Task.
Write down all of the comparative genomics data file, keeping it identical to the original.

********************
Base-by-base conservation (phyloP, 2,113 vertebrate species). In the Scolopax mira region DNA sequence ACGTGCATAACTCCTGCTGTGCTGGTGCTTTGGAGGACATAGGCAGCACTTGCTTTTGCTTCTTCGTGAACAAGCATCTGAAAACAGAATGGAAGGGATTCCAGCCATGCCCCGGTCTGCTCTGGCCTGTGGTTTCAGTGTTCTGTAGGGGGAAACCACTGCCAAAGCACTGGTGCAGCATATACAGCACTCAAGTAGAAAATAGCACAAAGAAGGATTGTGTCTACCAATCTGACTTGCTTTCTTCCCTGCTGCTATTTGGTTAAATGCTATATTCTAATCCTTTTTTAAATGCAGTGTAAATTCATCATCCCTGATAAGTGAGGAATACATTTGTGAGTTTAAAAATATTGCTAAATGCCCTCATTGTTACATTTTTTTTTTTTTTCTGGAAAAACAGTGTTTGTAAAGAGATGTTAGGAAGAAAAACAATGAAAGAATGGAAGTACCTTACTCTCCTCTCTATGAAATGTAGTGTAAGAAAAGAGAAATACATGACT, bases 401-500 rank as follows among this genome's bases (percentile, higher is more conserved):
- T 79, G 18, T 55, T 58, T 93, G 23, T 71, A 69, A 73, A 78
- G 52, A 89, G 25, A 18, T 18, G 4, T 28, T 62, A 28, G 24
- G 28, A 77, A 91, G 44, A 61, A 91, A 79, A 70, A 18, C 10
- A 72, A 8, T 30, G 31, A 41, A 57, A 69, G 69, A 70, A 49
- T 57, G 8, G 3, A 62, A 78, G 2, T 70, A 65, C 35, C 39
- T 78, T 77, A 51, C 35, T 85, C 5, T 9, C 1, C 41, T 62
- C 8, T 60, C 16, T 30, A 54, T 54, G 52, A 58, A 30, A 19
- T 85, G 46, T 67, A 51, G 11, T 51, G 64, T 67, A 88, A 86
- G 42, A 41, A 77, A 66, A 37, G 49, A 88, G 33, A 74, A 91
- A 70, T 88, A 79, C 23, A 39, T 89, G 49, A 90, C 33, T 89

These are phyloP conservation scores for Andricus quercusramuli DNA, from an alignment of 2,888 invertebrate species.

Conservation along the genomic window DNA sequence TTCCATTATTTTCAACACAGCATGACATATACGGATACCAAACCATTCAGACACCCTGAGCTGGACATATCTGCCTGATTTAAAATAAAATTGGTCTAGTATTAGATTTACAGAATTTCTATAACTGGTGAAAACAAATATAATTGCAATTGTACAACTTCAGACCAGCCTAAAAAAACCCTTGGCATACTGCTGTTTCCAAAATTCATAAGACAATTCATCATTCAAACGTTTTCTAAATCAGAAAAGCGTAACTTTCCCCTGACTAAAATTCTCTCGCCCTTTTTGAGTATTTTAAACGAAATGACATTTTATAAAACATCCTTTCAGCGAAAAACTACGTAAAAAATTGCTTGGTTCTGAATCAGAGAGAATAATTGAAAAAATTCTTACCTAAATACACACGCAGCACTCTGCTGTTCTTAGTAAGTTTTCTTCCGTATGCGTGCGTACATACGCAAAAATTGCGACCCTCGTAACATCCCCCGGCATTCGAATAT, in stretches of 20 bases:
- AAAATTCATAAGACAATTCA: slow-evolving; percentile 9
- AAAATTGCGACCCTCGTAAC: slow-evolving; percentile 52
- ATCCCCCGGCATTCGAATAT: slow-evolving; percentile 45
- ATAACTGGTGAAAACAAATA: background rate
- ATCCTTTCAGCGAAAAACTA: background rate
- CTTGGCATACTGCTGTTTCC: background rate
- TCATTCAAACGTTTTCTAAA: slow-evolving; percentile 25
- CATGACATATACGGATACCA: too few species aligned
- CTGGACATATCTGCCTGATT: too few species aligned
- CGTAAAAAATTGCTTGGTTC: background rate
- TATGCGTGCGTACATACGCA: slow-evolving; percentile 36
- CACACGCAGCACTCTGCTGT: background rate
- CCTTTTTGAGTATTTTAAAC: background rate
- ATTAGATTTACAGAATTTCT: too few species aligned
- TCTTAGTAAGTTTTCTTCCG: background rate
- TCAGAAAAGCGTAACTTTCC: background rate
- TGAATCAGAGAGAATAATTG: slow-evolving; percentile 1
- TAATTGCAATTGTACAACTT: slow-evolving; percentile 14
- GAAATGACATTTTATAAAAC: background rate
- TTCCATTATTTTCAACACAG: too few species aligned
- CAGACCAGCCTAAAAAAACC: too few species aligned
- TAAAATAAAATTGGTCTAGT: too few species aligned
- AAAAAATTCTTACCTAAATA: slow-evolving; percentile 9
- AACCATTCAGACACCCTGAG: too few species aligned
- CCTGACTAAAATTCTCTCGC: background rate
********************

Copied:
Base-by-base conservation (phyloP, 2,113 vertebrate species). In the Scolopax mira region DNA sequence ACGTGCATAACTCCTGCTGTGCTGGTGCTTTGGAGGACATAGGCAGCACTTGCTTTTGCTTCTTCGTGAACAAGCATCTGAAAACAGAATGGAAGGGATTCCAGCCATGCCCCGGTCTGCTCTGGCCTGTGGTTTCAGTGTTCTGTAGGGGGAAACCACTGCCAAAGCACTGGTGCAGCATATACAGCACTCAAGTAGAAAATAGCACAAAGAAGGATTGTGTCTACCAATCTGACTTGCTTTCTTCCCTGCTGCTATTTGGTTAAATGCTATATTCTAATCCTTTTTTAAATGCAGTGTAAATTCATCATCCCTGATAAGTGAGGAATACATTTGTGAGTTTAAAAATATTGCTAAATGCCCTCATTGTTACATTTTTTTTTTTTTTCTGGAAAAACAGTGTTTGTAAAGAGATGTTAGGAAGAAAAACAATGAAAGAATGGAAGTACCTTACTCTCCTCTCTATGAAATGTAGTGTAAGAAAAGAGAAATACATGACT, bases 401-500 rank as follows among this genome's bases (percentile, higher is more conserved):
- T 79, G 18, T 55, T 58, T 93, G 23, T 71, A 69, A 73, A 78
- G 52, A 89, G 25, A 18, T 18, G 4, T 28, T 62, A 28, G 24
- G 28, A 77, A 91, G 44, A 61, A 91, A 79, A 70, A 18, C 10
- A 72, A 8, T 30, G 31, A 41, A 57, A 69, G 69, A 70, A 49
- T 57, G 8, G 3, A 62, A 78, G 2, T 70, A 65, C 35, C 39
- T 78, T 77, A 51, C 35, T 85, C 5, T 9, C 1, C 41, T 62
- C 8, T 60, C 16, T 30, A 54, T 54, G 52, A 58, A 30, A 19
- T 85, G 46, T 67, A 51, G 11, T 51, G 64, T 67, A 88, A 86
- G 42, A 41, A 77, A 66, A 37, G 49, A 88, G 33, A 74, A 91
- A 70, T 88, A 79, C 23, A 39, T 89, G 49, A 90, C 33, T 89

These are phyloP conservation scores for Andricus quercusramuli DNA, from an alignment of 2,888 invertebrate species.

Conservation along the genomic window DNA sequence TTCCATTATTTTCAACACAGCATGACATATACGGATACCAAACCATTCAGACACCCTGAGCTGGACATATCTGCCTGATTTAAAATAAAATTGGTCTAGTATTAGATTTACAGAATTTCTATAACTGGTGAAAACAAATATAATTGCAATTGTACAACTTCAGACCAGCCTAAAAAAACCCTTGGCATACTGCTGTTTCCAAAATTCATAAGACAATTCATCATTCAAACGTTTTCTAAATCAGAAAAGCGTAACTTTCCCCTGACTAAAATTCTCTCGCCCTTTTTGAGTATTTTAAACGAAATGACATTTTATAAAACATCCTTTCAGCGAAAAACTACGTAAAAAATTGCTTGGTTCTGAATCAGAGAGAATAATTGAAAAAATTCTTACCTAAATACACACGCAGCACTCTGCTGTTCTTAGTAAGTTTTCTTCCGTATGCGTGCGTACATACGCAAAAATTGCGACCCTCGTAACATCCCCCGGCATTCGAATAT, in stretches of 20 bases:
- AAAATTCATAAGACAATTCA: slow-evolving; percentile 9
- AAAATTGCGACCCTCGTAAC: slow-evolving; percentile 52
- ATCCCCCGGCATTCGAATAT: slow-evolving; percentile 45
- ATAACTGGTGAAAACAAATA: background rate
- ATCCTTTCAGCGAAAAACTA: background rate
- CTTGGCATACTGCTGTTTCC: background rate
- TCATTCAAACGTTTTCTAAA: slow-evolving; percentile 25
- CATGACATATACGGATACCA: too few species aligned
- CTGGACATATCTGCCTGATT: too few species aligned
- CGTAAAAAATTGCTTGGTTC: background rate
- TATGCGTGCGTACATACGCA: slow-evolving; percentile 36
- CACACGCAGCACTCTGCTGT: background rate
- CCTTTTTGAGTATTTTAAAC: background rate
- ATTAGATTTACAGAATTTCT: too few species aligned
- TCTTAGTAAGTTTTCTTCCG: background rate
- TCAGAAAAGCGTAACTTTCC: background rate
- TGAATCAGAGAGAATAATTG: slow-evolving; percentile 1
- TAATTGCAATTGTACAACTT: slow-evolving; percentile 14
- GAAATGACATTTTATAAAAC: background rate
- TTCCATTATTTTCAACACAG: too few species aligned
- CAGACCAGCCTAAAAAAACC: too few species aligned
- TAAAATAAAATTGGTCTAGT: too few species aligned
- AAAAAATTCTTACCTAAATA: slow-evolving; percentile 9
- AACCATTCAGACACCCTGAG: too few species aligned
- CCTGACTAAAATTCTCTCGC: background rate